Gene Cajayon Discusses His Journey in Filmmaking and the Making of “The Debut”
By Lauren Lola
When director Gene Cajayon thought about the fact that it has been 18 years since his film, “The Debut,” came out, the word “surreal” came to mind, as he found himself in San Francisco’s Kabuki Theatre, for the Cinematografo Film Festival’s centerpiece screening of the film. It was the exact same venue the film had its Bay Area premiere in 17 years ago, when it was the closing night film for CAAMFest (formerly the San Francisco International Asian American Film Festival).
“[It’s] surreal because here we are in the exact same space,” he explained. “A lot of things feel familiar and a lot of things feel different; familiar because we have the cast and crew in the theater right now and they’re enjoying the film, but different in that my kids are here, and they’re in college, and they’re watching the movie in a theater for the first time.”
Its closing night screening launched its limited run at the Kabuki the following day. Cajayon remembered being there one weekend and saw something that he otherwise would have only dreamed of.
“I remember going downstairs – I want to say was Saturday evening – and how it was the old school digital marquee upfront, and it had all five of the screenings listed, but they were all flashing ‘sold out,’” he recalled. “That was pretty cool.”
“The Debut” is one of the first films to be set in and about the Filipino American community. Cajayon felt bittersweet when thinking about it, for he among others who worked on the film hoped it would pave the way for more Filipino American-centered films to be made in the near two decades since then. But when he considered the time now where diversity is much more valued, he acknowledged that it’s not just lip service anymore.
“I feel like in our own little way, we helped make a difference for that,” he reflected. “We did our own little thing that laid the ground work and allow movies like ‘Crazy Rich Asians’ get made.”
“The Debut” is an independent film made in a time before the existence of crowdfunding platforms like Kickstarter and Indiegogo. While there are a number of resources that many Asian American independent filmmakers can turn to nowadays, Cajayon argued how it doesn’t lessen the difficulty in getting a film made in general.
“You can even make the argument that it’s harder today, because there’s so much more content to kind of tear through and break through and to get people to notice your particular thing,” he pointed out.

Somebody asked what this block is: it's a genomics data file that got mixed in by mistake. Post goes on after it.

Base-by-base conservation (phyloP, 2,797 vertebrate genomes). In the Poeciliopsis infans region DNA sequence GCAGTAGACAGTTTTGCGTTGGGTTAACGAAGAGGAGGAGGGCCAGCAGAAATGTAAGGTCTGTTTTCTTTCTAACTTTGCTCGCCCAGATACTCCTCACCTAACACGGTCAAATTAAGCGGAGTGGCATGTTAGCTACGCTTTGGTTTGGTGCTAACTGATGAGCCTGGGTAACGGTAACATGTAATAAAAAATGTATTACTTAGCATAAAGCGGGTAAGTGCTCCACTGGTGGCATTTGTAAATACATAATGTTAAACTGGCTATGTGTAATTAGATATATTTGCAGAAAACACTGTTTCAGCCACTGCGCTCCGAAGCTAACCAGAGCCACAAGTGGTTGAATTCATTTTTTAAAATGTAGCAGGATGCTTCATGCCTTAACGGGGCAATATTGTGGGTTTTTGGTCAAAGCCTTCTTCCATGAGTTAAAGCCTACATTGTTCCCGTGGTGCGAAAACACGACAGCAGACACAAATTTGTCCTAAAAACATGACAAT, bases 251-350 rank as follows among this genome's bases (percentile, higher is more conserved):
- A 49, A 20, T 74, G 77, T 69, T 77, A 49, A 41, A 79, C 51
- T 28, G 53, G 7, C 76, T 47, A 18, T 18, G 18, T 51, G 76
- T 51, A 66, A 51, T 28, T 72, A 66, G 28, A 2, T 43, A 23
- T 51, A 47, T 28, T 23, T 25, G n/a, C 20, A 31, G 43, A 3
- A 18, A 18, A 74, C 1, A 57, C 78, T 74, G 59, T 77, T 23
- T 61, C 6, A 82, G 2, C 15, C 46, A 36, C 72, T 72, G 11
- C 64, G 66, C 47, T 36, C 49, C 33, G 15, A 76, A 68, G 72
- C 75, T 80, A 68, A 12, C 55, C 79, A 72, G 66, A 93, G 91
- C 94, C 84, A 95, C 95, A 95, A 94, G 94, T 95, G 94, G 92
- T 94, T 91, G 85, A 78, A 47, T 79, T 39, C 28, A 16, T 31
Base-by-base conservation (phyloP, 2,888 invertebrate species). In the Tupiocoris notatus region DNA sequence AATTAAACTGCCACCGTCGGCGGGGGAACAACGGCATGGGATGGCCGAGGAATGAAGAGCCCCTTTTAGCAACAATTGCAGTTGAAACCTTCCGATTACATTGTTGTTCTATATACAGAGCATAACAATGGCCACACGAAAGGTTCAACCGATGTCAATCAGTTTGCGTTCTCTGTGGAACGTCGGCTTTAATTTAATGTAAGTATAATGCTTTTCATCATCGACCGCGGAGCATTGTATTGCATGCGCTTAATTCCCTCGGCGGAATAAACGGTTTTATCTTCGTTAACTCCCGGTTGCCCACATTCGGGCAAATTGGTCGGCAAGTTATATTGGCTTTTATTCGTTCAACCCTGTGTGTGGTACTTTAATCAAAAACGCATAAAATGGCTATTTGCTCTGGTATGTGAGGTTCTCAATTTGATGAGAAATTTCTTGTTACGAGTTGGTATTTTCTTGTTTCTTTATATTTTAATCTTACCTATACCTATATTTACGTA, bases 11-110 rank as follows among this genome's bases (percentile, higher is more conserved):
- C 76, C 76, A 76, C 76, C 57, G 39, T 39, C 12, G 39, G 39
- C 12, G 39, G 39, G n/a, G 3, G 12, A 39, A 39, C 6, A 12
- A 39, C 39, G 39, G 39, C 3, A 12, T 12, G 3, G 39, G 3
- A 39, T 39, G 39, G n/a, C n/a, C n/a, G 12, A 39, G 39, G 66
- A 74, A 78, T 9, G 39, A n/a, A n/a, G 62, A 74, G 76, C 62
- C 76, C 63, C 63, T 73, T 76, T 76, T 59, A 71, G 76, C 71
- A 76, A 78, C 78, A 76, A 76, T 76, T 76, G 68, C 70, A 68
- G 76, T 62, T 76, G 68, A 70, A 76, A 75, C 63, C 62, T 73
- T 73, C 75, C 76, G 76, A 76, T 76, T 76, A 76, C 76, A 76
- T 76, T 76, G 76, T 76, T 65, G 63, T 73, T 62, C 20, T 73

But as someone who never thought he’d live to see a show like “Fresh Off the Boat” or a film like “Crazy Rich Asians,” Cajayon also noted that what we’re seeing should be happening.
As beloved as “The Debut” is by the Filipino American community, there are times where Cajayon will find himself cringing when watching the film, for he can’t shake away the lack of life experience some moments display.
“If I were doing this movie today, it would be something completely different,” he said. “Since then, I’ve lived a life, I’ve had children, I’ve had great things happen and horrible things happen like any life.”
“The Debut” remains to be the only feature film Cajayon has directed. While he has made attempts to get additional projects off the ground both in film and TV, nothing has come into fruition. He entered the advertising industry a few years, so as to support his kids who’re now in college.
“If somebody were to come along and say they want to work with me on a feature film, I’ve got a whole portfolio of scripts that I could sell them, or if they have a script they want me to direct, I would be honored to be considered,” he mentioned.
As for “The Debut,” Cajayon expressed his desire for people to continue watching it and enjoying it in the future.
“I’m glad that the film, for all its flaws, seems to still touch people in profound ways,” he remarked. “Hopefully that continues.”